As always, I include an Episode Reference guide below, where you can read more about each of these stories.

Also, I’m looking for your feedback. I’d like to get more people to watch our weekly security podcast. Over the last few weeks, I’ve posted each episode around Friday afternoon, Pacific Standard Time. However, I realize many of you may be leaving for the weekend at this time. So I’d like to ask, when is the best time for you to receive “week in review” subject matter? Should I post our episodes earlier, which may risk missing a few stories from the end of the week? Or would you prefer I post it first thing Monday, so you can learn what happened the week before. If you have an opinion on the matter, let me know in the comments section of this post. (Video Runtime: 8:37)

Episode References:

— Corey Nachreiner, CISSP (@SecAdept)

Apple iOS, iTunes, and TV Security Updates

As I’m sure most Apple lovers are aware, Apple announced the new iPad this week (which they literally just call the “new iPad’).

While the new iPad has nothing directly to do with security, it does deliver a new version of iOS, which fixes 81 security vulnerabilities in the popular mobile operating system. If you own an iPad, iPhone, or iPod you’ll certainly want to grab iOS 5.1 to get these security fixes (assuming your generation “iDevice” can run it).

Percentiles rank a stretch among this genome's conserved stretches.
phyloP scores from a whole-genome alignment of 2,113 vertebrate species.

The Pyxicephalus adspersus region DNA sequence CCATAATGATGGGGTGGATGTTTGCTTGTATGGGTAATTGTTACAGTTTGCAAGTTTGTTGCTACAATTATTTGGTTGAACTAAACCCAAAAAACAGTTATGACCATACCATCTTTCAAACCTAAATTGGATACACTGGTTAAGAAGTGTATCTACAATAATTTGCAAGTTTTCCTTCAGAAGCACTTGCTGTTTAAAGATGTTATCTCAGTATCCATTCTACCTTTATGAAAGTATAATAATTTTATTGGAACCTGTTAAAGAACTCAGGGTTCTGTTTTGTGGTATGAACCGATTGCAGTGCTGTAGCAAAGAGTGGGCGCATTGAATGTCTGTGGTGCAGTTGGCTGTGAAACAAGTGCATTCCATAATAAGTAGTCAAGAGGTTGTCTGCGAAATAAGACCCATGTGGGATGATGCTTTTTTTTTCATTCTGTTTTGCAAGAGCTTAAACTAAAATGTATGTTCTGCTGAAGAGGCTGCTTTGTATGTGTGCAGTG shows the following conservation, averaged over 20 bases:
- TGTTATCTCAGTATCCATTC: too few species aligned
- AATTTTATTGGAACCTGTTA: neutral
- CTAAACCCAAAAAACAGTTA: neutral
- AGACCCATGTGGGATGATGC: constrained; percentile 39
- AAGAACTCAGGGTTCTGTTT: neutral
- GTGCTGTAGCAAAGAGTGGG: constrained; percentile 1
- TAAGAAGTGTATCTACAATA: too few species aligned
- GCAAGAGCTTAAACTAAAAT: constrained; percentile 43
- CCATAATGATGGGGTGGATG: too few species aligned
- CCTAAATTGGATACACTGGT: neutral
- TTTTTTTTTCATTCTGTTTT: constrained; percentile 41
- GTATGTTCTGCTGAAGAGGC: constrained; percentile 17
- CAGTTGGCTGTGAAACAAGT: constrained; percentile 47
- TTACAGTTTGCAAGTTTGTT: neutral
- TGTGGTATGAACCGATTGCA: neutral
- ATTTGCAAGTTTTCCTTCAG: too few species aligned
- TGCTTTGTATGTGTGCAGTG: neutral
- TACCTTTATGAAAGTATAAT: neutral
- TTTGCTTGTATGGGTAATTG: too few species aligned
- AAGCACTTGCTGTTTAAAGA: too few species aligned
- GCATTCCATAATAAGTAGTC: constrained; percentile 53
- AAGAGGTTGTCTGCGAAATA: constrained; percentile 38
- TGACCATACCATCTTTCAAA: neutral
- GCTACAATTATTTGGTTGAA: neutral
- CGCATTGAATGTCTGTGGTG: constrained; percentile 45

On top of the new iOS release, Apple also released security updates for iTunes and Apple TV. Below I list all of Apple’s recent security advisories:

If you use any of the affected Apple products, you should follow the links above to learn more about the flaws these updates fix. You can also download all the relevant updates from Apple’s Downloads page, or let Apple’s automatic update software do it for you.

Finally, if you are one of the many people who plan to run out and buy a new iPad, and you plan to use it at work, you should do two things. First, definitely find out what your organization’s policies are on personal mobile devices. Second, spend some time thinking about and researching mobile device security. You can get a quick start on some iPad security tips from these two articles [ 1 / 2 ]. — Corey Nachreiner, CISSP (@SecAdept)

Apple Releases a Pile of Security Updates in October

If you use Apple products, you’ll be busy updating this month. Today, Apple released a bunch of security advisories (on their Security Update page), informing customers of updates for many of their products. Here’s a list of security advisories for all the updated products:

If you use any of the affected Apple products, you should follow the links above to learn more about the flaws these updates fix. You can also download all the relevant updates from Apple’s Downloads page, or let Apple’s automatic update software do it for you.

We’ll release a more complete alert on Apple’s OS X update in awhile. Meanwhile, you can get a head start on the OS X update, and all the others, by visiting the links above. — Corey Nachreiner, CISSP (@SecAdept)